Celebration of the birthday of Queen Emma at the Queen’s Hospital, 1945.

Our Day


KAHALA, Honolulu, January 5, 1945—The nurses and all the employees of The Queen’s Hospital gave a luau in the memory of the birthday of Queen Emma Kaleleonalani, on the grounds of the hospital. There were many people who were invited, and there were many who attended. We two [Evelyn Desha and Stephen Desha Jr.] were among the invited, and my companion [Mr. Desha] was invited to speak on the life of Queen Emma. There were many who entertained at that luau. Singing groups with their hula girls. Something that really made the two of us happy was our meeting and shaking hands with Admiral Nimitz, General Smith, and Governor Stainback. The ideas below are some that were spoken of by my friend on that afternoon.

One hundred and eighty years ago, on the second of January, 1836, born from High Chiefess Fanny Young Kekelaokalani was a daughter called Emma. We gather to commemorate her birthday on this afternoon and partake of the food prepared on this table. We commemorate the birthday of this baby who rose in stature and became Queen of Hawaii, with her husband, Kamehameha IV. They built this hospital called The Queen’s Hospital, a memorial to this beloved Queen of Hawaii. Before her birth, she was given to Dr. T. C. B. Rooke, the husband of Grace Kamaikui Young, the younger sister of the mother of Queen Emma. And at her birth, she was taken to the home of Dr. Rooke, and it was there that she was cared for until she married her husband; and and it was there that she returned to after her husband died, Kamehameha IV.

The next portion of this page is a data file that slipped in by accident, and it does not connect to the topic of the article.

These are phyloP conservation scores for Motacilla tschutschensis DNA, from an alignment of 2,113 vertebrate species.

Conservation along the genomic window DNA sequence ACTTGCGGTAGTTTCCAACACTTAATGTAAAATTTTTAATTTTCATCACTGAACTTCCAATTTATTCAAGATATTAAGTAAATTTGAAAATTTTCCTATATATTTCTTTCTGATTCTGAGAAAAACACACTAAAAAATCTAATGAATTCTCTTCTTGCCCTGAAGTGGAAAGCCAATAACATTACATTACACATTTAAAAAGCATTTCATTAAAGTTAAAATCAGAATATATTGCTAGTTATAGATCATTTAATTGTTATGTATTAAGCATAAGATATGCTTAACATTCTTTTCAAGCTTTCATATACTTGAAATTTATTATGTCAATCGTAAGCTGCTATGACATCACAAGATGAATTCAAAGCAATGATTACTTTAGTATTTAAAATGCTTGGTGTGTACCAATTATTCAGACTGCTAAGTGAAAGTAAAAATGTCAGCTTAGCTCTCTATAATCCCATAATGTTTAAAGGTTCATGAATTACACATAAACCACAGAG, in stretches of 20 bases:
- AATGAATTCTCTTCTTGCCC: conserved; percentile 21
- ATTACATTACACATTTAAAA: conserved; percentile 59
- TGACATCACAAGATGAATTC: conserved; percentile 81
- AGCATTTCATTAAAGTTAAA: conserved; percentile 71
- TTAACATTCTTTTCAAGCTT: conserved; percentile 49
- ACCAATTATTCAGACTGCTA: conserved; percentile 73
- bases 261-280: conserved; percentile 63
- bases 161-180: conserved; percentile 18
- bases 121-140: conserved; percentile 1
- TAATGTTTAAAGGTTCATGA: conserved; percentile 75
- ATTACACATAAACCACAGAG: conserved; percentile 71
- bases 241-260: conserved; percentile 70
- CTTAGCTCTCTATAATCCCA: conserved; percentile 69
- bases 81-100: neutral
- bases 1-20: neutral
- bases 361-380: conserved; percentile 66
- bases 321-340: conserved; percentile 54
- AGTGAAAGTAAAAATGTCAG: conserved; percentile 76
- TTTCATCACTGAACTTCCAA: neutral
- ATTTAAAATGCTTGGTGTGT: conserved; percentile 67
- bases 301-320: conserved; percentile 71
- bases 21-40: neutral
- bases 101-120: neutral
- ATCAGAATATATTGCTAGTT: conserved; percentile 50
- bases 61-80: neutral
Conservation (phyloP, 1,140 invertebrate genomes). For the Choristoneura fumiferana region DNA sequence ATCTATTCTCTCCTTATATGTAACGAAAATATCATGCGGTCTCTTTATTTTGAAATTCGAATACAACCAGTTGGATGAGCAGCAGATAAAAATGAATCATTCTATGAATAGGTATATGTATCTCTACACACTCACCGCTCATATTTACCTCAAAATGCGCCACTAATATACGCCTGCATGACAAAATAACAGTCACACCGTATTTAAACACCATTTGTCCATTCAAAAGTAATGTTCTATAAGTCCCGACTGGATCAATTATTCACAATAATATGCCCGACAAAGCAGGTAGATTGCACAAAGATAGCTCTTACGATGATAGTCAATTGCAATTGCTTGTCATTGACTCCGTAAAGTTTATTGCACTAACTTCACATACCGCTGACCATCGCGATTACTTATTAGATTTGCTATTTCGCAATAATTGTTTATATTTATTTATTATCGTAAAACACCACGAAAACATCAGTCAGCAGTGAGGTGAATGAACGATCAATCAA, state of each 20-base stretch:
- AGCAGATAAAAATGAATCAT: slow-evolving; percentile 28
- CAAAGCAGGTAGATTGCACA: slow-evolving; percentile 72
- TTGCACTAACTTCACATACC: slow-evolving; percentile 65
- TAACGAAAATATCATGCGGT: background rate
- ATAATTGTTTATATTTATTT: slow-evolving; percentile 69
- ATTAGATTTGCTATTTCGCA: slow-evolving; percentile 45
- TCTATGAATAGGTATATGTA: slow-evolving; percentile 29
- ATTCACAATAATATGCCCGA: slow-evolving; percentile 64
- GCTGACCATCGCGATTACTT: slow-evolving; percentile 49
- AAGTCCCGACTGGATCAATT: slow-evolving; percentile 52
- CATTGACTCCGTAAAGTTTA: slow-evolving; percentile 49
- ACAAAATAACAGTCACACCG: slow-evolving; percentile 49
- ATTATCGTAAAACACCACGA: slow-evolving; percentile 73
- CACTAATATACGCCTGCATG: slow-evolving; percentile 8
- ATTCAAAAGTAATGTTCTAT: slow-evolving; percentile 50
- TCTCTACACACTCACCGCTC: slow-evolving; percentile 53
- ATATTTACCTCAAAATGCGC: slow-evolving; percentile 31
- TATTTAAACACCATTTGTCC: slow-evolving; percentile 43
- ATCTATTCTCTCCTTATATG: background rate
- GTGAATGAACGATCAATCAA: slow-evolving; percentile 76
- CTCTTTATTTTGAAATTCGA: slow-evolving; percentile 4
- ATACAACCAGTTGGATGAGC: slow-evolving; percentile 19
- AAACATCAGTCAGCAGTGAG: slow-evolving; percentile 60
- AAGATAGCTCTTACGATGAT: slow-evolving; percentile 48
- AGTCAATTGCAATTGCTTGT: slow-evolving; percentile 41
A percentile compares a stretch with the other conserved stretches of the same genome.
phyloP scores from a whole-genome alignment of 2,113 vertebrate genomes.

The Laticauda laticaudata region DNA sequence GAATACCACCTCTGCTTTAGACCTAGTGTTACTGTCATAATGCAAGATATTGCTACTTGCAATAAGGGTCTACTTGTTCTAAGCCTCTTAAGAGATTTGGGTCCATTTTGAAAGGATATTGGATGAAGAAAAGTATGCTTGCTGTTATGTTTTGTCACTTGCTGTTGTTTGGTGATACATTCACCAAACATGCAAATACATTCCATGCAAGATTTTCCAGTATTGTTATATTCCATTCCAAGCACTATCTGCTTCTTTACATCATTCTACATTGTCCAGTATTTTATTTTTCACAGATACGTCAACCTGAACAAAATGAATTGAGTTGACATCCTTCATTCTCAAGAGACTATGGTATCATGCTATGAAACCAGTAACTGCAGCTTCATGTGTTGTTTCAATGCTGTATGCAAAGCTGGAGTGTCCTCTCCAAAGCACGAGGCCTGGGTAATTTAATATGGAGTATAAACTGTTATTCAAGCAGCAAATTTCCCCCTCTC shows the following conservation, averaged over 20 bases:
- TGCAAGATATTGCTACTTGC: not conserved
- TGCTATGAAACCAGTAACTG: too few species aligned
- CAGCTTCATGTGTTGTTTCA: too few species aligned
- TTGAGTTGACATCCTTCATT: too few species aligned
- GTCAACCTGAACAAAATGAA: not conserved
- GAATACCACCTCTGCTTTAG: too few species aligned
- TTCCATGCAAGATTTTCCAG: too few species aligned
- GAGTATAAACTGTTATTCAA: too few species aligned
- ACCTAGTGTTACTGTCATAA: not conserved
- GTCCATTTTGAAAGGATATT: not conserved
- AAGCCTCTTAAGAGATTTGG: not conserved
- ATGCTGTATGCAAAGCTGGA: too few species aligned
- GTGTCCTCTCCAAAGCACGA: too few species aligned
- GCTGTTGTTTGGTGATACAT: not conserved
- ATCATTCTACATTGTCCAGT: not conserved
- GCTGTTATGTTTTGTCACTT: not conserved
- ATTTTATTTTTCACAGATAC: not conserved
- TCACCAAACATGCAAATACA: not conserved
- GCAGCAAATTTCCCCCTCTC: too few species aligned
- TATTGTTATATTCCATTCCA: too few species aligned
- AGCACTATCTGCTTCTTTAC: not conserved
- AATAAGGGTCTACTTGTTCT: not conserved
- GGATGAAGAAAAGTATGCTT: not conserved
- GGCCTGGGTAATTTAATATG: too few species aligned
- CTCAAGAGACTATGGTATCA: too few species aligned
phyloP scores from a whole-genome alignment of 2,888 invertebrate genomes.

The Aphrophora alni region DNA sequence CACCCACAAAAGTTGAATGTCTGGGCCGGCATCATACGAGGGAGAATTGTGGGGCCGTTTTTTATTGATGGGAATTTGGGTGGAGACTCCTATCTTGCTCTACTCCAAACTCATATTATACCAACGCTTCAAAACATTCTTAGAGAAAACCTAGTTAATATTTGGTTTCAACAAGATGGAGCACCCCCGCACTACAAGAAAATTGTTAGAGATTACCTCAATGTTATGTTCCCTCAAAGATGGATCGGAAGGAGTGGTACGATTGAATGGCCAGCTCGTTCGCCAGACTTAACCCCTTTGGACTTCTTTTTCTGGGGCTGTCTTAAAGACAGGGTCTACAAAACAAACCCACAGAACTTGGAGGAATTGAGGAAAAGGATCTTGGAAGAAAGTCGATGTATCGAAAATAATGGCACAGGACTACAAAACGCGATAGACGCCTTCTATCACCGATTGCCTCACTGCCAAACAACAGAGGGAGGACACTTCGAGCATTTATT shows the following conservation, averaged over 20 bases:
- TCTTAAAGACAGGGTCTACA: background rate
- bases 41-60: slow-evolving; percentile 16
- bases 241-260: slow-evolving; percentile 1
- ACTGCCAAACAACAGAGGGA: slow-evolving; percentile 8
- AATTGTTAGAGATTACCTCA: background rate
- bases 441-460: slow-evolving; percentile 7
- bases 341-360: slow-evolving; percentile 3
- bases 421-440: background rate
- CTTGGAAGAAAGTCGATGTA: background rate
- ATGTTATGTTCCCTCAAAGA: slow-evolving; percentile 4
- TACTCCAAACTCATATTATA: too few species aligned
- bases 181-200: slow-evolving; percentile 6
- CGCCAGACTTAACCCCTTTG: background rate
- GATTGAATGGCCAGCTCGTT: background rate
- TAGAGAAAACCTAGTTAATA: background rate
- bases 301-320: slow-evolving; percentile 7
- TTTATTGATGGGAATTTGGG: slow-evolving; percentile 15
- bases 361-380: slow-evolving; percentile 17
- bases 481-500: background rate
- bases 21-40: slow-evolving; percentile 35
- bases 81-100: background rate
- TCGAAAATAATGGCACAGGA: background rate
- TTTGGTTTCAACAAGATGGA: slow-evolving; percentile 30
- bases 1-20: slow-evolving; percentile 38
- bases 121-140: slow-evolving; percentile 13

In the year 1840, Dr. Rooke enrolled his hanai in the school for the children of alii. There were fourteen children in this school; seven boys and seven girls. Six of them became kings and queens of Hawaii. Alexander Liholiho, that is Kamehameha IV; Lot Kamehameha, that is Kamehameha V; William C. Lunalilo, that is King Lunalilo; David Kalakaua, that is King Kalakaua; Lydia Kamakaeha or Lydia Paki, that is Queen Liliuokalani; and Emma Rooke, who was Queen Emma, the wife of Kamehameha IV, and the one whose day we are celebrating this day.

In the month of June, on the 18th, in the year 1856, Emma Rooke wed Kamehameha IV in Kawaiahao. Dr. Armstrong (Limaikaika) married the two. It is said that there were three thousand people who were in that church and the same number outside the church looking through the windows.

On the fifth of May, 1858, God blessed Queen Emma and King Kamehameha IV, and she gave birth to a boy named Ka Haku o Hawaii, Prince of Hawaii. This baby did not live long, but in his fourth year of life he died. One year after his death, his father died, Kamehameha IV. Within one year, her loved ones disappeared from her, and it was something which she grieved for. This is a short story. After the death of Queen Emma’s child, she called herself, “Kaleleokalani,” (my beloved one flew off to heaven), and when her husband died, she changed her name to “Kaleleonalani,” (my beloved ones flew of to heaven), and it was this last name that Hawaiian adults today are familiar with.

In the year 1865, Queen Emma travelled to Europe and met with Queen Victoria of England. They became friends and it was death which separated them. In the year 1875, Queen Emma and Kalakaua were the choices for the throne of the Monarch of Hawaii, and it is said that if the vote was left with the makaainana, and not to the  members of the Legislature, Queen Emma would have won.

Queen Emma lived twenty-one years after the death of her husband, Kamehameha IV, and these years have been filled with her help to her people. She was a Queen  who was loved by Hawaii.

[Queen Emma’s help to her people still goes on and on 73 years later!]

(Hoku o Hawaii, 2/7/1945, p. 2)


Ka Hoku o Hawaii, Volume XXXIX, Number 42, Aoao 2. Pepeluali 7, 1945.

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